Atlantic City casinos won $262.4 million on their nine brick-and-mortar gaming floors last month.
August gross gaming revenue (GGR) from retail slot machines totaled a little more than $198 million, with table games accounting for just shy of $64.4 million. The land-based total win is a 5.3 percent slide from July, and is down 8.4 percent from pre-pandemic August 2019.
However, when sports betting and iGaming is included, Atlantic City’s nine casinos reported GGR of $397.6 million. That’s $58.8 million better than the $338.8 million the casinos won from all gaming verticals in August of 2019.
Atlantic City’s total gaming revenue rose more than 17 percent compared to pre-pandemic August 2019,” James Plousis, chairman of the New Jersey Casino Control Commission, said in a statement suppled to Casino.org.
The casinos’ $397.6 million balloons to over $427.6 million when sports betting from the state’s three horse racetracks sportsbooks — and their mobile operations — are included. As a result, total statewide GGR grew 31 percent year-over-year, and 21.2 percent from August 2019.
State Gaming Future
COVID-19 resulted in traditional Atlantic City gamblers migrating online to internet casinos. New Jersey’s gaming industry benefited during the pandemic due to being only one of three states that had full iGaming in 2020, including interactive slot machines and table games.
Online GGR flourished during the health crisis. And while iGaming revenue for Atlantic City’s nine licensed casinos isn’t nearly as profitable as revenue incurred at the shore, it nonetheless helped offset some of the brick-and-mortar losses.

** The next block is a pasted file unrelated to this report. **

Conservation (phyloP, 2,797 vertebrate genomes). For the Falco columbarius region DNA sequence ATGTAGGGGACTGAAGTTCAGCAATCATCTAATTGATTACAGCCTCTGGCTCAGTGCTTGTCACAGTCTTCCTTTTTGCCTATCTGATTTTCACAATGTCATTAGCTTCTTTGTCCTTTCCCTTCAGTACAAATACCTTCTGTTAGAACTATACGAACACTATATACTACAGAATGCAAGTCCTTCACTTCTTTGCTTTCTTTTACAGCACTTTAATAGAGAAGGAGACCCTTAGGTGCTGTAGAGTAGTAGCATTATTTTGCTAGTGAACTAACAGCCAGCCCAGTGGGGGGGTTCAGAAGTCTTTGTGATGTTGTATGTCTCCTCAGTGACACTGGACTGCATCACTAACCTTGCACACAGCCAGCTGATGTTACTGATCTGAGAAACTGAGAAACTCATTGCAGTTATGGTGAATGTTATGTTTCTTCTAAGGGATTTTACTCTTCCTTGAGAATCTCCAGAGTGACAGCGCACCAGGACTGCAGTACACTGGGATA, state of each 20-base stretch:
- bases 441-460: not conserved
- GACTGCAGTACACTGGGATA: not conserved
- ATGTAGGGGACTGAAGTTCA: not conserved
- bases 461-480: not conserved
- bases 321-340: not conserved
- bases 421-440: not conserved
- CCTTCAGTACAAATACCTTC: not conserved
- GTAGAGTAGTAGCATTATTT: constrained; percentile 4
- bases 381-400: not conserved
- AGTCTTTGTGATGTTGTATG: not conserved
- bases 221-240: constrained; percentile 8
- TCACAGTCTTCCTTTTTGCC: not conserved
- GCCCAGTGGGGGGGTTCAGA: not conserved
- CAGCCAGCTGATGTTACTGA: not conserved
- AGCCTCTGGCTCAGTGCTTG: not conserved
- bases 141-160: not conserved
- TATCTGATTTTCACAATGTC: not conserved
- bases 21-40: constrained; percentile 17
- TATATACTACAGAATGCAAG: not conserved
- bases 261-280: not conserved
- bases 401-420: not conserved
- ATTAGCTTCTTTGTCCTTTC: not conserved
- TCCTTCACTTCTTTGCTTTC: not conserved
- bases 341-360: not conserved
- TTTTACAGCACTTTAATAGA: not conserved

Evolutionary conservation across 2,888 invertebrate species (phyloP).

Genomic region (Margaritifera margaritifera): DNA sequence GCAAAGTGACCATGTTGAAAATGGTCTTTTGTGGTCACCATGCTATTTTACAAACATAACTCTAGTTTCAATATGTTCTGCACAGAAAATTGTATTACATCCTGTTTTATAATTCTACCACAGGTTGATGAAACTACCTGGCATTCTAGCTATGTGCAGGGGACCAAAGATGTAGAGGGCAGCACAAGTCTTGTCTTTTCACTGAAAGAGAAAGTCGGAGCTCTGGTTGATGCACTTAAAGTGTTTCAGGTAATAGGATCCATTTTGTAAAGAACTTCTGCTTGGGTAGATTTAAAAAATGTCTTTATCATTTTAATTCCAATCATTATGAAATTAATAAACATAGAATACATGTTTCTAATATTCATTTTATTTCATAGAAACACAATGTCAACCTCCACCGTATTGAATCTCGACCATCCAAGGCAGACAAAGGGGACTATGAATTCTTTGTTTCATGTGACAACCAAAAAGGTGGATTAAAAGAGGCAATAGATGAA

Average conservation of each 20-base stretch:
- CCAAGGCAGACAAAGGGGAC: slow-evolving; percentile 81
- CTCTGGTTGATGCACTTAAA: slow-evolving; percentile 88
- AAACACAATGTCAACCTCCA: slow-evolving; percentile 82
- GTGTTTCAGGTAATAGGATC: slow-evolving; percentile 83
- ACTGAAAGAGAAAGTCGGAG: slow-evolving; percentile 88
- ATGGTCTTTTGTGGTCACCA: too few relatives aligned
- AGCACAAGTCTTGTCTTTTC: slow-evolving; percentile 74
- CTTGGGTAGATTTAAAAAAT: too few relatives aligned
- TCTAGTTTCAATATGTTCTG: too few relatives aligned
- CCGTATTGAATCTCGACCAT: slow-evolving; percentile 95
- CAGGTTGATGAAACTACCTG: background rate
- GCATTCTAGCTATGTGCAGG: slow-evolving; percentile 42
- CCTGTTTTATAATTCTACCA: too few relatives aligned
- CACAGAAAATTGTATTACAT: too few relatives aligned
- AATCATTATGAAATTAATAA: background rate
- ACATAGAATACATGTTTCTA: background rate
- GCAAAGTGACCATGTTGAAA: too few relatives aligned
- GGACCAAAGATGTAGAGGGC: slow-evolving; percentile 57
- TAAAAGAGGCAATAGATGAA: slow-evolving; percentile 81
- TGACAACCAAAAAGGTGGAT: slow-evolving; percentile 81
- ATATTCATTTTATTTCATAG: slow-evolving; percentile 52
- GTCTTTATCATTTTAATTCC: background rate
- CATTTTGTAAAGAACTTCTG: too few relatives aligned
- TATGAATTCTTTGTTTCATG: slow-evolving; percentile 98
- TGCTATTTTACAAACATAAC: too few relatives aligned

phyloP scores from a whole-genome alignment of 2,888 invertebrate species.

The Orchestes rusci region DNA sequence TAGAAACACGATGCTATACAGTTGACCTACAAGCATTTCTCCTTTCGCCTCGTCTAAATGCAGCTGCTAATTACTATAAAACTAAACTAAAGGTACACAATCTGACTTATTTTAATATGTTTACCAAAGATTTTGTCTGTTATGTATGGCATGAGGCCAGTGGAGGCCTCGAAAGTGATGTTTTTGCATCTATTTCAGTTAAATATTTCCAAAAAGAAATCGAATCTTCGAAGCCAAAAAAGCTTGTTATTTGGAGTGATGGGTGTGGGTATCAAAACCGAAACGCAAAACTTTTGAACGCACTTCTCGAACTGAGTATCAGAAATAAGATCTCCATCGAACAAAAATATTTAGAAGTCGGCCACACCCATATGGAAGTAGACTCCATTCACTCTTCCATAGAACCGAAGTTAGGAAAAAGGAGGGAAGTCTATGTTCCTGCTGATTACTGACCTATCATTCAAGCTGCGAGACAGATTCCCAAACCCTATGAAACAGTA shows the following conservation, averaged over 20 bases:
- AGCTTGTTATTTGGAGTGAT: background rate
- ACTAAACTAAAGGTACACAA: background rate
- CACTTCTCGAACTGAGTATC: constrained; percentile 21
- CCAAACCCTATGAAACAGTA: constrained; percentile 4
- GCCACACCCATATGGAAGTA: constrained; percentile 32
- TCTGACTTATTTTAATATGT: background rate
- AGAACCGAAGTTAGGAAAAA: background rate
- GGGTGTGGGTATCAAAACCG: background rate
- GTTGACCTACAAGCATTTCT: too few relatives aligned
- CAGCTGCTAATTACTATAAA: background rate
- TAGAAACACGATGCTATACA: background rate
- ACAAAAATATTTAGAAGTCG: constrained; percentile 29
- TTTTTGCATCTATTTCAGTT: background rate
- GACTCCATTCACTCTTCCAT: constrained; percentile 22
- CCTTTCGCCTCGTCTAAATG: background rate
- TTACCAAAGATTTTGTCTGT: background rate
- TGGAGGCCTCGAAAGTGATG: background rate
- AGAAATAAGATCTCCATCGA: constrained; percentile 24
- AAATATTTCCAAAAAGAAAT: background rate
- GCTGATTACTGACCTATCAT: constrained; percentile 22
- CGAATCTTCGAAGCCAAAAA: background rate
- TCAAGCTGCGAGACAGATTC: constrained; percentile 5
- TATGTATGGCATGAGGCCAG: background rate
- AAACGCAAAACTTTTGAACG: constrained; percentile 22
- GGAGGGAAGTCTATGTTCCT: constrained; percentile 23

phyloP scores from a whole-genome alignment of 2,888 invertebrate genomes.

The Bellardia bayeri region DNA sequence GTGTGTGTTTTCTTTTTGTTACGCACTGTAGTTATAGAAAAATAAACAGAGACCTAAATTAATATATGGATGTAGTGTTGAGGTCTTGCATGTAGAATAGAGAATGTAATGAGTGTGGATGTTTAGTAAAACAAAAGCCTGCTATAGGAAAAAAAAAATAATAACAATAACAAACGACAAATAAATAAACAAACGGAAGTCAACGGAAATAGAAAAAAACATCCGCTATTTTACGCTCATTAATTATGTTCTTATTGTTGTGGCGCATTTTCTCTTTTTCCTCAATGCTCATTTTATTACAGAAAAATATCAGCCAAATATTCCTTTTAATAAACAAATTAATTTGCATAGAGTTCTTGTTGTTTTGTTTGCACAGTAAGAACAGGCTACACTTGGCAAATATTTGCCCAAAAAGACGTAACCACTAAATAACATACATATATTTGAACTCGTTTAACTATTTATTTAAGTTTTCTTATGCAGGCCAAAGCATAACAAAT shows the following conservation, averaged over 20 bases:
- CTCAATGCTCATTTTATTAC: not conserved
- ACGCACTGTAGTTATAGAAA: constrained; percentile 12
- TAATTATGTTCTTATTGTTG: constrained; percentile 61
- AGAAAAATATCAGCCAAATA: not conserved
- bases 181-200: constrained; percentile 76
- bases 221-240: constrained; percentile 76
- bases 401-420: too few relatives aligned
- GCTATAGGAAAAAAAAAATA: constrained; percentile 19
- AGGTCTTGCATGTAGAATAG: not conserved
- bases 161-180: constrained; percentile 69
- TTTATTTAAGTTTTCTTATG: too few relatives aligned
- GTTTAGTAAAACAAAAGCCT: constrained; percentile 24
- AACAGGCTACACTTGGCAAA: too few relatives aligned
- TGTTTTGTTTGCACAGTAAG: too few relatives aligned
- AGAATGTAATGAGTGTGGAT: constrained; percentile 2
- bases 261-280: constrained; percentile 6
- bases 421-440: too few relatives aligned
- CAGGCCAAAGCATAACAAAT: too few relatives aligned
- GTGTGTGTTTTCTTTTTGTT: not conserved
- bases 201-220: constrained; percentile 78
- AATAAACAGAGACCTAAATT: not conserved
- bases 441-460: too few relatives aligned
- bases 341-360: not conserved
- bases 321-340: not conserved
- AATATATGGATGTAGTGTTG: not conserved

COVID-19 continues to cast uncertainty on various markets, two major ones being hospitality and tourism. New Jersey’s robust gaming industry seems to be finding a new norm, and that new norm involves iGaming revenue continuing to grow.
“August’s results provided valuable insight into the trajectory of total gaming revenue following last year’s pandemic,” Plousis explained.
Slots and table revenue last month was $24 million less than in August 2019. Conversely, internet gaming revenue climbed 175 percent from $41.1 million in August 2019 to $113.2 million last month.
Plousis believes casinos can still bring back players to 2019 levels. The chief gaming regulator, along with the state Casino Association of New Jersey, hopes a busy entertainment and convention calendar this fall and winter keeps the town bustling.
“Tourists welcomed the opportunity to return to Atlantic City during the summer months. The casinos have an opportunity to continue building on that success and benefit from consumer interest in Atlantic City’s many offerings going into the fall season,” Plousis declared.
Atlantic City casinos reported gross operating profits of $185.1 million in the second quarter. Observers credited the resorts for streamlining their operations and reducing overhead as reason for the prosperous three-month period.
Despite the cooler months setting in, Atlantic City casinos are searching for qualified candidates to bring back to work. It hasn’t been easy. The Press of Atlantic City reported recently that Borgata and Hard Rock are two of the casino resorts seeking employees.
We’ve been looking for people all summer long,” said Hard Rock President Joe Lupo. “We’re looking at a strong fall ahead with conventions and live entertainment, so we’re looking to continue providing some jobs to the local community.”